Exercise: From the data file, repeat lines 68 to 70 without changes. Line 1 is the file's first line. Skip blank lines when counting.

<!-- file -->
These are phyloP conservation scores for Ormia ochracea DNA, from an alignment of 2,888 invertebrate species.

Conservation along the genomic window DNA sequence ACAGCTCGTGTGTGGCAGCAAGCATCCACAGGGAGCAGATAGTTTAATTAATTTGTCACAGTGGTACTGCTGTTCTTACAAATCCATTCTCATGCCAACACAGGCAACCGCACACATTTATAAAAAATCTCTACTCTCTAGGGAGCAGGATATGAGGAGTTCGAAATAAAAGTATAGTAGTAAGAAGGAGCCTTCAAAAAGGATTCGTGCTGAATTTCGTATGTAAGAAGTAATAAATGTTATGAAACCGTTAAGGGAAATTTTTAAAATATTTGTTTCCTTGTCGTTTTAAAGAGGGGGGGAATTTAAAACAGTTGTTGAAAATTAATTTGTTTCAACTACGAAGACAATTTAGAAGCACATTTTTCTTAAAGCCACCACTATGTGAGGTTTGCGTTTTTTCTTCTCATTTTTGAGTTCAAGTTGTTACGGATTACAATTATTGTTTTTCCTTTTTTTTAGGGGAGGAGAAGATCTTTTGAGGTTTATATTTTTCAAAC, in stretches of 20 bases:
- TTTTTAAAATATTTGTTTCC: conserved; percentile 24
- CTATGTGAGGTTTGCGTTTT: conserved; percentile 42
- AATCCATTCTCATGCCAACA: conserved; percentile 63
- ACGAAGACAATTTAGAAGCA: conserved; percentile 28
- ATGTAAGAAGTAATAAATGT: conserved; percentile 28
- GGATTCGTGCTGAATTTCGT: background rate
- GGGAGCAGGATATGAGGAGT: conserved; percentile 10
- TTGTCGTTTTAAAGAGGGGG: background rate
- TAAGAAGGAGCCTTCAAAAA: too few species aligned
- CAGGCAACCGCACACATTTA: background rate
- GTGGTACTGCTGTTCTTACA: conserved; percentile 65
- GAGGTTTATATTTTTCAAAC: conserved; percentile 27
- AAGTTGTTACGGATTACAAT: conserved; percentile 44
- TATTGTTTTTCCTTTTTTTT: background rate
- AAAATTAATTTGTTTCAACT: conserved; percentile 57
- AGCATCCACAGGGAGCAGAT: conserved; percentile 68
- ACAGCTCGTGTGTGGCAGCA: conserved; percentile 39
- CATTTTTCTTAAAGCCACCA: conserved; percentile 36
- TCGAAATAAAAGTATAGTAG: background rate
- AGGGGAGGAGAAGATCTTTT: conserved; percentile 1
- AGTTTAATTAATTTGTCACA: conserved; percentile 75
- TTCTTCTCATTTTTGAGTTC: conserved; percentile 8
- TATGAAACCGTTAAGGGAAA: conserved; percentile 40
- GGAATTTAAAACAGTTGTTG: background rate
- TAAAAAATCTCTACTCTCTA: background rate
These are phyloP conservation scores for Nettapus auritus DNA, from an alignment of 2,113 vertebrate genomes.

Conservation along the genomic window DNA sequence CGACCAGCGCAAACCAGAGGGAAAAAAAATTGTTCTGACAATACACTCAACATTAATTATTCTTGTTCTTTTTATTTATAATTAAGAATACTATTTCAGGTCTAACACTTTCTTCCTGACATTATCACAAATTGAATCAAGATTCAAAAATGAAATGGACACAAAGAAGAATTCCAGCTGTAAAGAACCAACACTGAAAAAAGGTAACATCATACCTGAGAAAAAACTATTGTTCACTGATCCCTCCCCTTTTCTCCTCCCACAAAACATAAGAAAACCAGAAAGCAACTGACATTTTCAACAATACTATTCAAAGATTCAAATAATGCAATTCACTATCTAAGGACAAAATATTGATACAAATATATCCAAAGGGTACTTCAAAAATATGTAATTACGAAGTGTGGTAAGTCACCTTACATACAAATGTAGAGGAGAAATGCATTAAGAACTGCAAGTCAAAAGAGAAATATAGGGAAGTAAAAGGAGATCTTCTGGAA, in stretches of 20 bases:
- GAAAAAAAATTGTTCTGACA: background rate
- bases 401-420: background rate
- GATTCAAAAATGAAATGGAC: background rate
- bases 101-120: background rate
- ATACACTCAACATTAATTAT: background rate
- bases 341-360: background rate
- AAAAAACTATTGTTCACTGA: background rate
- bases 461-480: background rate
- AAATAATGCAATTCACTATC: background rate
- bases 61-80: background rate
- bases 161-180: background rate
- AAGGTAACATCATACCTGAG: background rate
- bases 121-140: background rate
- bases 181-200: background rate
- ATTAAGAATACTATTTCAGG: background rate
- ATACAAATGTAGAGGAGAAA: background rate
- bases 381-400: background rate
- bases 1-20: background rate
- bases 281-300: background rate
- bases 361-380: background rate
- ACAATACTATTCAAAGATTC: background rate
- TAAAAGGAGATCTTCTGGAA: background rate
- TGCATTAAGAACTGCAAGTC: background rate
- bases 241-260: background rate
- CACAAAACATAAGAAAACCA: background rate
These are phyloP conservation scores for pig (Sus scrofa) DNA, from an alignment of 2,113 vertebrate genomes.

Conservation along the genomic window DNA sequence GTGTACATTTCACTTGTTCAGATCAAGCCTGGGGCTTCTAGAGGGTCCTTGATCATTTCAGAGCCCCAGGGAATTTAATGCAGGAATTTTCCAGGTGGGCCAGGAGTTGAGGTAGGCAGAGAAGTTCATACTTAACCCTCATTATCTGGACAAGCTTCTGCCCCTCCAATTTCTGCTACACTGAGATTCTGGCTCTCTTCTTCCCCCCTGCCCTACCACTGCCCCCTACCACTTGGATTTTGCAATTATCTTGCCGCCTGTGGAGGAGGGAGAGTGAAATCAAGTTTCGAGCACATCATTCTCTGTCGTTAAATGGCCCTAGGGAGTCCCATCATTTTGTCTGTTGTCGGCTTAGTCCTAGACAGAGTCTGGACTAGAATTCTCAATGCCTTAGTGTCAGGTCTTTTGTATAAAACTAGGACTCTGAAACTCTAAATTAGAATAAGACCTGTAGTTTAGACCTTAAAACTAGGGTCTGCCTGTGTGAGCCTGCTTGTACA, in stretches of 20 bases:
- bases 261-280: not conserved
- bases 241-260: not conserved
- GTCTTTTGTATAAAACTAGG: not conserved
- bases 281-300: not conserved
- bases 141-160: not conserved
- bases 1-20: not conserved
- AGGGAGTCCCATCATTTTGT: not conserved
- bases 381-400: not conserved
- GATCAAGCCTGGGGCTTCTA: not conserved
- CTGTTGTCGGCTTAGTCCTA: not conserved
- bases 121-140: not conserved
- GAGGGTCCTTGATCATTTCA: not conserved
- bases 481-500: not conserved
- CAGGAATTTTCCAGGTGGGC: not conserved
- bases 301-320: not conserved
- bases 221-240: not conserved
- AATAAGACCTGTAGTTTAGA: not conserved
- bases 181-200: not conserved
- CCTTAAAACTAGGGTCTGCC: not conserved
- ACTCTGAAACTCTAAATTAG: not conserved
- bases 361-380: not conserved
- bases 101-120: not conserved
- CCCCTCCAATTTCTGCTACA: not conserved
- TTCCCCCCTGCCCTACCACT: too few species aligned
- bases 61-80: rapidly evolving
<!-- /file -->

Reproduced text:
- GAGGGTCCTTGATCATTTCA: not conserved
- bases 481-500: not conserved
- CAGGAATTTTCCAGGTGGGC: not conserved